3.             Ottawa’s Waste Plan – Phase 1: Vision, Guiding Principles, Goals, Objectives and Targets

 

                Plan de gestion des déchets d’Ottawa -- Phase 1 : Vision, buts, objectifs et cibles

 

 

COMMITTEE RECOMMENDATIONS

 

That Council approve:

 

1.                  The following vision statement for Ottawa’s Waste Plan:  "By 2042, Ottawa will have room in its municipal landfill because as a community we improved our rates of reducing, reusing and recycling, and managed our assets wisely."

 

2.                  The guiding principles, goals, objectives and targets set out in Document 1, which received broad public support.

 

 

RECOMMANDATIONS DU COMITÉ

Que le Conseil approuve :

1.                  L’énoncé de vision suivant pour le Plan de gestion des déchets de la Ville d’Ottawa :

« D’ici à 2042, il y aura de la place dans les sites d’enfouissement municipaux, car en  tant que communauté, nous aurons amélioré nos taux de réduction, de réutilisation et de recyclage des déchets, et géré nos biens judicieusement. »

 

2.                  Les principes directeurs, les buts, les objectifs et les cibles largement appuyés tels que décrits dans le présent rapport et établis dans le Document 1.

 

 

 

DOCUMENTATION :

 

1.                  Deputy City Manager, Infrastructure Services and Community Sustainability report dated 15 November 2011 (ACS2011-ICS-ESD-0036);

 

2.         Extract of Draft Minute 15 November 2011, follows the French report.


 

Report to/Rapport au :

 

Environment Committee /

Comité de l’environnement

 

November 15, 2011 / le 15 novembre 2011

 

Submitted by/Soumis par : Nancy Schepers, Deputy City Manager /

Directrice municipale adjointe

Infrastructure Services and Community Sustainability /

Services d’infrastructure et Viabilité des collectivités

 

Contact Person/Personne-ressource :

Dixon Weir, General Manager/Directeur général

Environmental Services / Services environnementaux

(613) 580-2424 x22002, Dixon.Weir@ottawa.ca

 

City-Wide / À l’échelle de la Ville

Ref N°:ACS2011-ICS-ESD-0036

 

SUBJECT:    Ottawa’s Waste Plan – Phase 1: Vision, Guiding                                                             Principles, Goals, Objectives and Targets

OBJET :         Plan de gestion des déchets d’Ottawa -- Phase 1 : Vision, buts, objectifs et cibles

 

REPORT RECOMMENDATION(S)

That Environment Committee recommend that Council approve:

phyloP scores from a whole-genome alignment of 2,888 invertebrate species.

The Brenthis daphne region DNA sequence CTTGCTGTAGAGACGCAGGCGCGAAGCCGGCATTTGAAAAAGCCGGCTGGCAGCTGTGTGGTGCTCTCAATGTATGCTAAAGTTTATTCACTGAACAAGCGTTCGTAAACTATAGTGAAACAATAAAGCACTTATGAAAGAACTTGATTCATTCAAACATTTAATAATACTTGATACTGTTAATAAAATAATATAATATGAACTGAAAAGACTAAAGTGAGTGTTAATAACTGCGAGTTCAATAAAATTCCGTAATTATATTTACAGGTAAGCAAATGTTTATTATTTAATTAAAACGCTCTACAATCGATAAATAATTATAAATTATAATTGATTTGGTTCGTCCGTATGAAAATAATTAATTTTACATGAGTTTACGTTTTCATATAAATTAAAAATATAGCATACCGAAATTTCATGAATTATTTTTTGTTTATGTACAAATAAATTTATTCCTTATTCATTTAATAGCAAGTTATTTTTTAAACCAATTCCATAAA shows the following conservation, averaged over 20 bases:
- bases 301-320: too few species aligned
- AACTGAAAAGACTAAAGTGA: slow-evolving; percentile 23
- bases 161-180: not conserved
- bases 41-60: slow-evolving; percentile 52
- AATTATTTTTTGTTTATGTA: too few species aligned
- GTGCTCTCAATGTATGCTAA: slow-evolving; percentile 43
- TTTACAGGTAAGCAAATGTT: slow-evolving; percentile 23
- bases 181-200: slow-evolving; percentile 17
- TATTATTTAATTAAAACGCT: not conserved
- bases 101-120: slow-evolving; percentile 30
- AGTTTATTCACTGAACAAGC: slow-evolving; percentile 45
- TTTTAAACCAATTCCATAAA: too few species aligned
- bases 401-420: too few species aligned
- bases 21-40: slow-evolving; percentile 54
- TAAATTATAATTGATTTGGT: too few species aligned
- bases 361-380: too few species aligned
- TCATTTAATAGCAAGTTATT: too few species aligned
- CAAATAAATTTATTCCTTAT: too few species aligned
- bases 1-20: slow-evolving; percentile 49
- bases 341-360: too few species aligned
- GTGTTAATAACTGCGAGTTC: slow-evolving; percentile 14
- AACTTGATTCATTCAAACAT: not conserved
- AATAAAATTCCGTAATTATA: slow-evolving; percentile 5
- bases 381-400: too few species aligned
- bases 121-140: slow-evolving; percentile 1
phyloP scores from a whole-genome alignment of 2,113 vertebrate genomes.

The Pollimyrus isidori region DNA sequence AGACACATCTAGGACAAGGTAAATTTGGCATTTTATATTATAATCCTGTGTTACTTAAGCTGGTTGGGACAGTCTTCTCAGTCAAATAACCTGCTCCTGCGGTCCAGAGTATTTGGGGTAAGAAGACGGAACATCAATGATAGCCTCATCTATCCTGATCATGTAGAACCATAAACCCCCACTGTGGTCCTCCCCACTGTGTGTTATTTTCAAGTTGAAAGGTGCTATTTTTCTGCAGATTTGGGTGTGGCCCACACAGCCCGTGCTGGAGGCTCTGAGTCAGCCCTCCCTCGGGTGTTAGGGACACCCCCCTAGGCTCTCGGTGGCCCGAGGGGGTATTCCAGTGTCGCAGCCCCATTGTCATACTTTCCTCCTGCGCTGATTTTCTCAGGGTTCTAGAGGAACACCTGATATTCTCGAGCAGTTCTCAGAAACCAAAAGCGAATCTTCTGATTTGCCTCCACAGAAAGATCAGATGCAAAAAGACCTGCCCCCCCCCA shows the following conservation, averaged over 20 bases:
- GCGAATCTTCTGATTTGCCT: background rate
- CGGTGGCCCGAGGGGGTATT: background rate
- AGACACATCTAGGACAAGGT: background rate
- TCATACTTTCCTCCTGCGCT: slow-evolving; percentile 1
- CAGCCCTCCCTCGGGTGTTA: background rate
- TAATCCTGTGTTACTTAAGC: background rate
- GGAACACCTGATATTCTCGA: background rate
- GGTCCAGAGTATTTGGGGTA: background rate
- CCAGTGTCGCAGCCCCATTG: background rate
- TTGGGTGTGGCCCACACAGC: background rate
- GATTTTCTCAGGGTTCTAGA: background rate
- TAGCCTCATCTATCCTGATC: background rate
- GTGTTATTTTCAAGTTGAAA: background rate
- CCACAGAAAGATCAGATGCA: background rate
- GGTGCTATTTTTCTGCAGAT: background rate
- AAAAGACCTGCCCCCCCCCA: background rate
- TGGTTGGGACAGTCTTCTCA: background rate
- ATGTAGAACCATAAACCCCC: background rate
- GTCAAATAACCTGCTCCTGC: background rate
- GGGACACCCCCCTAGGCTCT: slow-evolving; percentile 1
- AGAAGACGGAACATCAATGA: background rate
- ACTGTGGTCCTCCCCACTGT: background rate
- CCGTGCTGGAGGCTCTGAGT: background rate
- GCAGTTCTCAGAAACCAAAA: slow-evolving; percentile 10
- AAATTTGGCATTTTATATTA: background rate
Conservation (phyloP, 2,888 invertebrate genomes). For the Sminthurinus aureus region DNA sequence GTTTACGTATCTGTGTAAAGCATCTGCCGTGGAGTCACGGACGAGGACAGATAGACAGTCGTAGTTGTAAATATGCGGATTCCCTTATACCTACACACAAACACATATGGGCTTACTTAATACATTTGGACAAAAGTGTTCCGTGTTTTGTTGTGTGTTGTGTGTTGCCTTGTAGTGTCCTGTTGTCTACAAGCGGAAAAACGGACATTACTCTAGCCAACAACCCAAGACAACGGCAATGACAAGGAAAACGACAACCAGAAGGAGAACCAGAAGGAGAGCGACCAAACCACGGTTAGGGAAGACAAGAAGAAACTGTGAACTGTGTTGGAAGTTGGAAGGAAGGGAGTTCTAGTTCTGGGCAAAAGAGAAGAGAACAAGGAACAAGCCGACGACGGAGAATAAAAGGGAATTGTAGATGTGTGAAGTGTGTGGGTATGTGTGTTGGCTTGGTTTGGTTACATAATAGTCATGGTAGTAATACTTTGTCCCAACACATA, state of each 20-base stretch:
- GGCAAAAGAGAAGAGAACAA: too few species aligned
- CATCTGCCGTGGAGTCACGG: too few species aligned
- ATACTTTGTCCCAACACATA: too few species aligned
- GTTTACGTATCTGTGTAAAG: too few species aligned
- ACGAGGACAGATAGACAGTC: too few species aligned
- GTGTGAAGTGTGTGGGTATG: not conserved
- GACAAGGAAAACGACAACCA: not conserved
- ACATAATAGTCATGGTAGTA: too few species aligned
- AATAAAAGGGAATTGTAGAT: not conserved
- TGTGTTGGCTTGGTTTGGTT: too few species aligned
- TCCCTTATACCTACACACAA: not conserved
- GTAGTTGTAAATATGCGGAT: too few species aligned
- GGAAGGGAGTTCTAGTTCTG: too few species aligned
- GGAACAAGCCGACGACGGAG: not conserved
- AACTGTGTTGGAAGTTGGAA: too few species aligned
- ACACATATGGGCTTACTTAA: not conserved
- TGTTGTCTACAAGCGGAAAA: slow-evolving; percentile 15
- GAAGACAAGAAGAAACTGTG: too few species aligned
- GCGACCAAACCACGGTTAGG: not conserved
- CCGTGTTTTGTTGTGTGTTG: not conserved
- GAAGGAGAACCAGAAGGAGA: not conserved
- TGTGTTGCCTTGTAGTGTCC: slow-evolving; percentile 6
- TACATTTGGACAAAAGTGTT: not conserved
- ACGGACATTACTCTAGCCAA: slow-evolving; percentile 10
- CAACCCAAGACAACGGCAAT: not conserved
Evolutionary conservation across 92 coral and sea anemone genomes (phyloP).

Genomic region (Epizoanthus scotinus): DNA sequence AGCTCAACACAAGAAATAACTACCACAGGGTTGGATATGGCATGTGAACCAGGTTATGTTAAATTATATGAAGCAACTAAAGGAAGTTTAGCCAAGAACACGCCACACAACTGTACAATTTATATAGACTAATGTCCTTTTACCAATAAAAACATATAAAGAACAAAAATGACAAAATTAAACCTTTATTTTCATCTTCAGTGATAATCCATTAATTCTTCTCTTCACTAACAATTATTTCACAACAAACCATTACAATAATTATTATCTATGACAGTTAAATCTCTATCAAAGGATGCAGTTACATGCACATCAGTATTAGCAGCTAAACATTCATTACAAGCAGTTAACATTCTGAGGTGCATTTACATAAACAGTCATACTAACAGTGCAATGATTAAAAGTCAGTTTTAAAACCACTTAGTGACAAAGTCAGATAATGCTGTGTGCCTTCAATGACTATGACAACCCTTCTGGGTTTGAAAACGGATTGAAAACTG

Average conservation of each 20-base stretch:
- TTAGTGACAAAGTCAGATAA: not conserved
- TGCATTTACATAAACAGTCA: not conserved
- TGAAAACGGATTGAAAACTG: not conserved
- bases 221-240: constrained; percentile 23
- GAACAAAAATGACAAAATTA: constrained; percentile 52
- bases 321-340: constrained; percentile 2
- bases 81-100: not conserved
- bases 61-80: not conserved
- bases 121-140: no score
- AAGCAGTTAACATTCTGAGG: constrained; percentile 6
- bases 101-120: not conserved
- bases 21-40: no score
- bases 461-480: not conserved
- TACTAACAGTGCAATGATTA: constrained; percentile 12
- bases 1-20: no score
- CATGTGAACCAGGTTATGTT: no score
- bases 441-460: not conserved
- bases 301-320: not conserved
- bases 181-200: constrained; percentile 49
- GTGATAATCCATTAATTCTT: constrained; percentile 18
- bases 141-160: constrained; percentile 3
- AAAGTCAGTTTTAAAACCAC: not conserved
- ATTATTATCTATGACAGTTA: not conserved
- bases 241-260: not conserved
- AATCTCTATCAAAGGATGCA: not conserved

1.                  The following vision statement for Ottawa’s Waste Plan:  "By 2042, Ottawa will have room in its municipal landfill because as a community we improved our rates of reducing, reusing and recycling, and managed our assets wisely."

 

2.                  The guiding principles, goals, objectives and targets set out in Document 1, which received broad public support.

 

 


 

RECOMMANDATION(S) DU RAPPORT

Que le Comité de l'environnement recommande au Conseil d'approuver :

1.         L’énoncé de vision suivant pour le Plan de gestion des déchets de la Ville d’Ottawa :

« D’ici à 2042, il y aura de la place dans les sites d’enfouissement municipaux, car en  tant que communauté, nous aurons amélioré nos taux de réduction, de réutilisation et de recyclage des déchets, et géré nos biens judicieusement. »

 

2.         Les principes directeurs, les buts, les objectifs et les cibles largement appuyés tels que décrits dans le présent rapport et établis dans le Document 1.

 

 

Assumptions and Analysis

 

The City is developing a Waste Plan to guide management of recyclables and garbage over the next thirty years.  The plan is needed to realize both the long-term and the short to mid-term stewardship, sustainability, governance and financial goals established by Council and contained in the 2010-2014 Term of Council Priorities.

 

Development of Ottawa’s Waste Plan is identified specifically as Strategic Initiative 27 in the 2010-2014 Term of Council Priorities, under the Strategic Objective ES3 – Reduce Environmental Impact. The plan will also contribute to the Strategic Objectives of making sustainable choices and aligning strategic priorities with Council’s tax and user fee targets.

 

This report addresses Phase 1 of the waste planning process: establishment of the plan’s vision, guiding principles, goals, objectives and targets.  The next two phases, to be completed in 2012, will assess ways to achieve these outcomes and propose an implementation plan and budget for the first ten years.

 

In October 2011, a Discussion Paper (see Document 2) was released setting out a variety of issues to be addressed by the plan. These issues range from the pressures of increasing population and waste generation to providing quality customer service and the protection of public health and the environment.

 

Public feedback on the Discussion Paper was obtained through a combination of workshops with key stakeholders, public events held across the city, and an on-line questionnaire.  Key stakeholders felt that the recommended approach was realistic and would move the city towards its diversion goals.  In summary, there is broad community support for the leadership role Council has taken on waste management and the draft vision, guiding principles, goals, objectives and targets as outlined in Document 1.

 


 

These included:

 

§  Following the waste hierarchy;

§  Minimizing waste generation;

§  Maximizing waste diversion;

§  Reserving municipal landfill capacity for residential residual waste; and

§  The City leading by example.

 

Furthermore, public feedback yielded direction on the following matters: